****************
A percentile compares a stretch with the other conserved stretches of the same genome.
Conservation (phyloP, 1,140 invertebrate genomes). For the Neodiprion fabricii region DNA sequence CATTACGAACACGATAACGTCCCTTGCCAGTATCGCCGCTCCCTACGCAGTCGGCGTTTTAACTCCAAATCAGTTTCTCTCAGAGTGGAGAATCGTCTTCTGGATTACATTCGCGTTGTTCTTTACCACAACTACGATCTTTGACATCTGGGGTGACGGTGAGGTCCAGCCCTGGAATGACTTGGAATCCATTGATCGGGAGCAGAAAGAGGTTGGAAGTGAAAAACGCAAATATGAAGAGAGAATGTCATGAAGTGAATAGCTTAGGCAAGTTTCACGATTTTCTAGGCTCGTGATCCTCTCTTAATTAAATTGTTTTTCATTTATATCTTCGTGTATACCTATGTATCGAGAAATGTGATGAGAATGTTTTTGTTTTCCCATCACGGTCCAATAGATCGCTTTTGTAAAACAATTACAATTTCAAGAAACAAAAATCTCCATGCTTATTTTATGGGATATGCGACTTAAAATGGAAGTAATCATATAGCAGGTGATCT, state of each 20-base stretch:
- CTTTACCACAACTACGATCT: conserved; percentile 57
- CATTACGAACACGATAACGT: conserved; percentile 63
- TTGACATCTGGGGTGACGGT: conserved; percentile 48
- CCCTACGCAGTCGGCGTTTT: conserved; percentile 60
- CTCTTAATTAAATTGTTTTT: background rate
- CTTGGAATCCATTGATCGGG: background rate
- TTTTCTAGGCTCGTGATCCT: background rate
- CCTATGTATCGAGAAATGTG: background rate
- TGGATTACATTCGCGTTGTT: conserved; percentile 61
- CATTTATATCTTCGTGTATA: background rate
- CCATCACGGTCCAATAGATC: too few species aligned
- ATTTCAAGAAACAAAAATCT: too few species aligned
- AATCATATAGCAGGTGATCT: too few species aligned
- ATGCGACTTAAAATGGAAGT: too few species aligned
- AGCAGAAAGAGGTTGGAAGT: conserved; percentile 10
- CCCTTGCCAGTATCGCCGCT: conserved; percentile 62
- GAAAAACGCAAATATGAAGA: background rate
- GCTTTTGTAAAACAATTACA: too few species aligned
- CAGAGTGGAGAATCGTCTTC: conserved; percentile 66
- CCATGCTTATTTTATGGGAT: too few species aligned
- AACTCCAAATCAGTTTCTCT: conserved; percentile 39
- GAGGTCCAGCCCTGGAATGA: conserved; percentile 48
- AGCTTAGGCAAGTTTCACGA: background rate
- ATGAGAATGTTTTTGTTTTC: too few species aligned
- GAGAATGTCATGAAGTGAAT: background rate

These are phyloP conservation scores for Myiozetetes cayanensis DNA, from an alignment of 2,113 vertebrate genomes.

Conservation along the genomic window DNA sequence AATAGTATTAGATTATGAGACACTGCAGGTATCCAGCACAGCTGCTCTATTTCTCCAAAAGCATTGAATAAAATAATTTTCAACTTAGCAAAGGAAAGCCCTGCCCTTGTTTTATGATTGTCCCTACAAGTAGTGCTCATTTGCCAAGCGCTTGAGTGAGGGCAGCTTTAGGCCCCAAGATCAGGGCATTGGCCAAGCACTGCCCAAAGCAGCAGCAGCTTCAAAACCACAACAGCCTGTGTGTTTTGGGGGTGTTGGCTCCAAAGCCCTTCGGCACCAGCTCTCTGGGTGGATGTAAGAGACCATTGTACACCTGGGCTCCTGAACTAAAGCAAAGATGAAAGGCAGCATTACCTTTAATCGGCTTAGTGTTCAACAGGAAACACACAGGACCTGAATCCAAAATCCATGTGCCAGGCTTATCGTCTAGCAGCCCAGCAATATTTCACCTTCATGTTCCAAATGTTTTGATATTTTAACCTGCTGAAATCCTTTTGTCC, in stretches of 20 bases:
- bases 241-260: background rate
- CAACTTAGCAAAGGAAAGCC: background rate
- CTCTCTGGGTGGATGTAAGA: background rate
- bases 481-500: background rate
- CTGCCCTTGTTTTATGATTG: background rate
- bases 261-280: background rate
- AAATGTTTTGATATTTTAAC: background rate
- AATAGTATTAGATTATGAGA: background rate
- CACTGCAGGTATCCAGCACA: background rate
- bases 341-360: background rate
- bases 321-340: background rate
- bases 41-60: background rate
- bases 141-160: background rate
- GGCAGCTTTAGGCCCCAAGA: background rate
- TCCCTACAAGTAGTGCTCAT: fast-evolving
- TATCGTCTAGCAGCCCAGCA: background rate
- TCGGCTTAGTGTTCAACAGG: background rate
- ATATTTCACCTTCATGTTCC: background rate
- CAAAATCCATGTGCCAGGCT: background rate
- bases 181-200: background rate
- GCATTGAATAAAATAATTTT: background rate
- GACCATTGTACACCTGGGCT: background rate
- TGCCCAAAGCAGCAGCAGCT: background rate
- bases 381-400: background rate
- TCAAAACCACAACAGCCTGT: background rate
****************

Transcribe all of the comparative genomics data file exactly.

A percentile compares a stretch with the other conserved stretches of the same genome.
Conservation (phyloP, 1,140 invertebrate genomes). For the Neodiprion fabricii region DNA sequence CATTACGAACACGATAACGTCCCTTGCCAGTATCGCCGCTCCCTACGCAGTCGGCGTTTTAACTCCAAATCAGTTTCTCTCAGAGTGGAGAATCGTCTTCTGGATTACATTCGCGTTGTTCTTTACCACAACTACGATCTTTGACATCTGGGGTGACGGTGAGGTCCAGCCCTGGAATGACTTGGAATCCATTGATCGGGAGCAGAAAGAGGTTGGAAGTGAAAAACGCAAATATGAAGAGAGAATGTCATGAAGTGAATAGCTTAGGCAAGTTTCACGATTTTCTAGGCTCGTGATCCTCTCTTAATTAAATTGTTTTTCATTTATATCTTCGTGTATACCTATGTATCGAGAAATGTGATGAGAATGTTTTTGTTTTCCCATCACGGTCCAATAGATCGCTTTTGTAAAACAATTACAATTTCAAGAAACAAAAATCTCCATGCTTATTTTATGGGATATGCGACTTAAAATGGAAGTAATCATATAGCAGGTGATCT, state of each 20-base stretch:
- CTTTACCACAACTACGATCT: conserved; percentile 57
- CATTACGAACACGATAACGT: conserved; percentile 63
- TTGACATCTGGGGTGACGGT: conserved; percentile 48
- CCCTACGCAGTCGGCGTTTT: conserved; percentile 60
- CTCTTAATTAAATTGTTTTT: background rate
- CTTGGAATCCATTGATCGGG: background rate
- TTTTCTAGGCTCGTGATCCT: background rate
- CCTATGTATCGAGAAATGTG: background rate
- TGGATTACATTCGCGTTGTT: conserved; percentile 61
- CATTTATATCTTCGTGTATA: background rate
- CCATCACGGTCCAATAGATC: too few species aligned
- ATTTCAAGAAACAAAAATCT: too few species aligned
- AATCATATAGCAGGTGATCT: too few species aligned
- ATGCGACTTAAAATGGAAGT: too few species aligned
- AGCAGAAAGAGGTTGGAAGT: conserved; percentile 10
- CCCTTGCCAGTATCGCCGCT: conserved; percentile 62
- GAAAAACGCAAATATGAAGA: background rate
- GCTTTTGTAAAACAATTACA: too few species aligned
- CAGAGTGGAGAATCGTCTTC: conserved; percentile 66
- CCATGCTTATTTTATGGGAT: too few species aligned
- AACTCCAAATCAGTTTCTCT: conserved; percentile 39
- GAGGTCCAGCCCTGGAATGA: conserved; percentile 48
- AGCTTAGGCAAGTTTCACGA: background rate
- ATGAGAATGTTTTTGTTTTC: too few species aligned
- GAGAATGTCATGAAGTGAAT: background rate

These are phyloP conservation scores for Myiozetetes cayanensis DNA, from an alignment of 2,113 vertebrate genomes.

Conservation along the genomic window DNA sequence AATAGTATTAGATTATGAGACACTGCAGGTATCCAGCACAGCTGCTCTATTTCTCCAAAAGCATTGAATAAAATAATTTTCAACTTAGCAAAGGAAAGCCCTGCCCTTGTTTTATGATTGTCCCTACAAGTAGTGCTCATTTGCCAAGCGCTTGAGTGAGGGCAGCTTTAGGCCCCAAGATCAGGGCATTGGCCAAGCACTGCCCAAAGCAGCAGCAGCTTCAAAACCACAACAGCCTGTGTGTTTTGGGGGTGTTGGCTCCAAAGCCCTTCGGCACCAGCTCTCTGGGTGGATGTAAGAGACCATTGTACACCTGGGCTCCTGAACTAAAGCAAAGATGAAAGGCAGCATTACCTTTAATCGGCTTAGTGTTCAACAGGAAACACACAGGACCTGAATCCAAAATCCATGTGCCAGGCTTATCGTCTAGCAGCCCAGCAATATTTCACCTTCATGTTCCAAATGTTTTGATATTTTAACCTGCTGAAATCCTTTTGTCC, in stretches of 20 bases:
- bases 241-260: background rate
- CAACTTAGCAAAGGAAAGCC: background rate
- CTCTCTGGGTGGATGTAAGA: background rate
- bases 481-500: background rate
- CTGCCCTTGTTTTATGATTG: background rate
- bases 261-280: background rate
- AAATGTTTTGATATTTTAAC: background rate
- AATAGTATTAGATTATGAGA: background rate
- CACTGCAGGTATCCAGCACA: background rate
- bases 341-360: background rate
- bases 321-340: background rate
- bases 41-60: background rate
- bases 141-160: background rate
- GGCAGCTTTAGGCCCCAAGA: background rate
- TCCCTACAAGTAGTGCTCAT: fast-evolving
- TATCGTCTAGCAGCCCAGCA: background rate
- TCGGCTTAGTGTTCAACAGG: background rate
- ATATTTCACCTTCATGTTCC: background rate
- CAAAATCCATGTGCCAGGCT: background rate
- bases 181-200: background rate
- GCATTGAATAAAATAATTTT: background rate
- GACCATTGTACACCTGGGCT: background rate
- TGCCCAAAGCAGCAGCAGCT: background rate
- bases 381-400: background rate
- TCAAAACCACAACAGCCTGT: background rate